IRS Commissioner Charles Rettig testifies during a Senate Finance Committee hearing on the IRS budget request on Tuesday.

IRS Commissioner Charles Rettig testifies during a Senate Finance Committee hearing on the IRS budget request on Tuesday. Tom Williams / Pool via AP

IRS Defends Proposed Hiring Surge Amid Pushback

Top officials seeks to convince skeptical Republicans that the agency can quickly address longstanding issues with more resources and personnel.

The head of the Internal Revenue Service on Tuesday defended Biden administration plans to dramatically boost the agency's workforce from detractors who said the IRS would abuse its authority and could not handle the massive funding surge anyway. 

IRS is looking to bring on more than 6,000 employees in fiscal 2022 under Biden’s proposed budget, reversing a decade-plus trend of cuts at the agency. Commissioner Charles Rettig repeatedly pleaded with members of the Senate Finance Committee on Tuesday to provide the requisite spending surge, direct hire authority and a mandatory funding stream that would remove some uncertainty from the agency’s budget and allow it to recover from years of reductions. Absent any intervention, Rettig said, IRS will lose more than 50,000 employees over the next six years due to attrition. 

Not all lawmakers were sold on the pitch, however, questioning whether IRS’ condition was really so dire and if it could effectively spend billions of dollars in new appropriations. Sen. Mike Crapo, R-Idaho, the top Republican on the Finance panel, said too much had been made of the IRS funding decline in relation to it collecting more total tax revenue each year. The authorities it was requesting are “rare and it is important to understand whether the circumstances actually warrant” them, he said. 

Several Republicans cast doubt on the size of the tax gap—the difference between what American taxpayers owe and what the IRS actually collects each year—which Rettig estimated at as high as $1 trillion during April testimony. The lawmakers suggested the total may be much smaller and questioned whether IRS could close it. 

Rettig conceded it would take time to address the gap, noting IRS would tackle 10%-20% per year. He vowed to act quickly, however, noting his agency has already spent months developing hiring plans so IRS can hit the ground running as soon as new funding is approved.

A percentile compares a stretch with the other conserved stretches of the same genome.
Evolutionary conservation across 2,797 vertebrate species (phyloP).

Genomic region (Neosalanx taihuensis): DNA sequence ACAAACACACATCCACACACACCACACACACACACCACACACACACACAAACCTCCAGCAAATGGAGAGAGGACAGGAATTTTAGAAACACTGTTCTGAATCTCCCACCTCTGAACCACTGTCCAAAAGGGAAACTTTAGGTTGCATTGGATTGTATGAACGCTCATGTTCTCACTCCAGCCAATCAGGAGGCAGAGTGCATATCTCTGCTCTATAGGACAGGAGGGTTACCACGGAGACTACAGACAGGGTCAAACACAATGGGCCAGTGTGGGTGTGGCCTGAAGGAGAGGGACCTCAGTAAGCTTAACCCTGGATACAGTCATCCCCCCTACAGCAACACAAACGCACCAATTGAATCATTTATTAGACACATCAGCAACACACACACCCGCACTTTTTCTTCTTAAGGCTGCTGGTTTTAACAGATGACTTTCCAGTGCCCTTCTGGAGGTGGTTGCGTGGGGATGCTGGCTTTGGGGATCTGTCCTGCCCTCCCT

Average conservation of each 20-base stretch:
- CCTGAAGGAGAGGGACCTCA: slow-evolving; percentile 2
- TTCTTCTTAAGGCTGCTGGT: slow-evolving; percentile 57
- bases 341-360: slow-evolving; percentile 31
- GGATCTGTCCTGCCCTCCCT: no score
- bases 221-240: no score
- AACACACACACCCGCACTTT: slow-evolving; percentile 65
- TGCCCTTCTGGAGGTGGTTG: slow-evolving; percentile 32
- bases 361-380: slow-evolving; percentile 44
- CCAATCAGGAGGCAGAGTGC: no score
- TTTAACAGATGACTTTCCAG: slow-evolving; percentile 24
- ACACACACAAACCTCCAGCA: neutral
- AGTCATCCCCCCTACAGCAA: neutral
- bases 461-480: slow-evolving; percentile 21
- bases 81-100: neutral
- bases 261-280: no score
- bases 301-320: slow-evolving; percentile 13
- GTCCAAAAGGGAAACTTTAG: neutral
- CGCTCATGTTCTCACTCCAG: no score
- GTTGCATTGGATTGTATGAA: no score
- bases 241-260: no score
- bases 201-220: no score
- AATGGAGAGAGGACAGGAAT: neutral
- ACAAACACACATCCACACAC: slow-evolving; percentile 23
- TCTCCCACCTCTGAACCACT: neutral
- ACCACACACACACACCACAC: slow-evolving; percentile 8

“We don’t plan to wait six months to implement what Congress provides to us,” Rettig said. “We will be ready.”

He added while there will be a learning curve for new hires, IRS will target not just young people but also mid and late-career staff who can enter its workforce with managerial experience and other practical skills. IRS employees demonstrated their capacity to take on challenges during the COVID-19 pandemic, Rettig said, pointing to the deployment of stimulus payments and their resilience in handling telework and return to offices. 

“Our employees are proud to do what they are doing,” he said. “Give us the proper resources and they will make you proud as well.” 

Several senators raised concerns that IRS would not focus new resources on the right targets.  

“I am concerned, on the enforcement, that we might present an undue burden on law-abiding businesses,” said Sen. Steve Daines, R-Mont.

Rettig vowed to institute accountability metrics to demonstrate how new funds were being used. He noted the agency had lost 17,000 enforcement personnel over the last decade, disproportionately from highly specialized, senior examiners who typically focus on the wealthiest individuals and corporations. Boosted enforcement would focus on high net-worth individuals, large pass throughs, corporate compliance, employment tax field examinations and non-filers with virtual currency, among others, Rettig said. He also vowed to crack down on tax preparers, who often prey on vulnerable taxpayers and those without proficiency in English. 

“If you sit in on one of the cases and you see what has happened to the individuals involved, you would be highly motivated to give us all the tools we need on the preparer world,” he said. 

Rettig also highlighted that the biggest hiring surge would go toward customer service efforts, with the goal of improving the phone answering rate to 75% of calls. During the pandemic, that rate dropped to 7%. 

Sen. Rob Portman, R-Ohio, cast skepticism that IRS could quickly and effectively bring on as many new employees as it was requesting.  

“You want smart, effective people to work with at the IRS, and the professionalism is important,” Portman said. “One of my concerns is you are asking for a lot of new people and it takes a while to train them up.”

Rettig again noted that he has plans for quickly hiring and training staff, but stressed the importance of special hiring authority that would allow his agency to sidestep many of the processes that typically slow down federal onboarding. 

“Without direct hiring authority, I cannot keep these people interested for a three-, six- or nine-month period,” the commissioner said.

IRS' funding fate will be decided later this year, as current appropriations are set to expire at the end of September. The White House and congressional Democrats will have to win at least some support from Republicans for a surge at the agency, as spending bills will require 60 votes in the Senate.